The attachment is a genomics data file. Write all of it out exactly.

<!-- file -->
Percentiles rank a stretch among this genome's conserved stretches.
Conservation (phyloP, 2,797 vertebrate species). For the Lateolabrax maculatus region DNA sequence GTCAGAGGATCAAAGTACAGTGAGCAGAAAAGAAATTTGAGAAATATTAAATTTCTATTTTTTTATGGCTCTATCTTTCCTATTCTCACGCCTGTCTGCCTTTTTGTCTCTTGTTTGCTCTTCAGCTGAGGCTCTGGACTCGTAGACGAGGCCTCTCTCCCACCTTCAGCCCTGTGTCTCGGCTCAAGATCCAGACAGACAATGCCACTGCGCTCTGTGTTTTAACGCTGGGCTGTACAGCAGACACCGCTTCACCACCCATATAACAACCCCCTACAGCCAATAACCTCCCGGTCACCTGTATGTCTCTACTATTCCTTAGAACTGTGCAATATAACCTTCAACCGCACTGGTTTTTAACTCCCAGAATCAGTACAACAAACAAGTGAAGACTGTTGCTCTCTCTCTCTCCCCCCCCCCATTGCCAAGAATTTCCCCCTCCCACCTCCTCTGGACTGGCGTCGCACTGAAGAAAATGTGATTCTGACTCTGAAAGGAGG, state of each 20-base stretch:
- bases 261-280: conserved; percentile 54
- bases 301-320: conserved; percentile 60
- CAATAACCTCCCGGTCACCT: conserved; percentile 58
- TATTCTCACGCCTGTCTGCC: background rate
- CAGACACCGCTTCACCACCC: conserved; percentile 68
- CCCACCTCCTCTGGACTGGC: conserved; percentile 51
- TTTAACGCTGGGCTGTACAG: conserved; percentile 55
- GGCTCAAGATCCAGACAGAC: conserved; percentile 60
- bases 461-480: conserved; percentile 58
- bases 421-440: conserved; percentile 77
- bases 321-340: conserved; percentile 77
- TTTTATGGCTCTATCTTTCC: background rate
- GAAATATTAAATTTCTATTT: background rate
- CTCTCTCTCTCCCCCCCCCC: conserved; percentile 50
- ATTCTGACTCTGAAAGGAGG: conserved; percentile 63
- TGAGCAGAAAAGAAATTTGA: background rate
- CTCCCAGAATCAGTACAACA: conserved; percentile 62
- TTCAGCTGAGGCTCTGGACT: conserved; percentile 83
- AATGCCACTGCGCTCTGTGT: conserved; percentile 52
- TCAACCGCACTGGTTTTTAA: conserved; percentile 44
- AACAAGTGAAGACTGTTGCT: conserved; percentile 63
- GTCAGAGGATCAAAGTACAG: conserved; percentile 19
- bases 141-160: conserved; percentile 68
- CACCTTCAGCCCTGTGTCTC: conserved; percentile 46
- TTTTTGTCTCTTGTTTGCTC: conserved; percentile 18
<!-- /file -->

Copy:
Percentiles rank a stretch among this genome's conserved stretches.
Conservation (phyloP, 2,797 vertebrate species). For the Lateolabrax maculatus region DNA sequence GTCAGAGGATCAAAGTACAGTGAGCAGAAAAGAAATTTGAGAAATATTAAATTTCTATTTTTTTATGGCTCTATCTTTCCTATTCTCACGCCTGTCTGCCTTTTTGTCTCTTGTTTGCTCTTCAGCTGAGGCTCTGGACTCGTAGACGAGGCCTCTCTCCCACCTTCAGCCCTGTGTCTCGGCTCAAGATCCAGACAGACAATGCCACTGCGCTCTGTGTTTTAACGCTGGGCTGTACAGCAGACACCGCTTCACCACCCATATAACAACCCCCTACAGCCAATAACCTCCCGGTCACCTGTATGTCTCTACTATTCCTTAGAACTGTGCAATATAACCTTCAACCGCACTGGTTTTTAACTCCCAGAATCAGTACAACAAACAAGTGAAGACTGTTGCTCTCTCTCTCTCCCCCCCCCCATTGCCAAGAATTTCCCCCTCCCACCTCCTCTGGACTGGCGTCGCACTGAAGAAAATGTGATTCTGACTCTGAAAGGAGG, state of each 20-base stretch:
- bases 261-280: conserved; percentile 54
- bases 301-320: conserved; percentile 60
- CAATAACCTCCCGGTCACCT: conserved; percentile 58
- TATTCTCACGCCTGTCTGCC: background rate
- CAGACACCGCTTCACCACCC: conserved; percentile 68
- CCCACCTCCTCTGGACTGGC: conserved; percentile 51
- TTTAACGCTGGGCTGTACAG: conserved; percentile 55
- GGCTCAAGATCCAGACAGAC: conserved; percentile 60
- bases 461-480: conserved; percentile 58
- bases 421-440: conserved; percentile 77
- bases 321-340: conserved; percentile 77
- TTTTATGGCTCTATCTTTCC: background rate
- GAAATATTAAATTTCTATTT: background rate
- CTCTCTCTCTCCCCCCCCCC: conserved; percentile 50
- ATTCTGACTCTGAAAGGAGG: conserved; percentile 63
- TGAGCAGAAAAGAAATTTGA: background rate
- CTCCCAGAATCAGTACAACA: conserved; percentile 62
- TTCAGCTGAGGCTCTGGACT: conserved; percentile 83
- AATGCCACTGCGCTCTGTGT: conserved; percentile 52
- TCAACCGCACTGGTTTTTAA: conserved; percentile 44
- AACAAGTGAAGACTGTTGCT: conserved; percentile 63
- GTCAGAGGATCAAAGTACAG: conserved; percentile 19
- bases 141-160: conserved; percentile 68
- CACCTTCAGCCCTGTGTCTC: conserved; percentile 46
- TTTTTGTCTCTTGTTTGCTC: conserved; percentile 18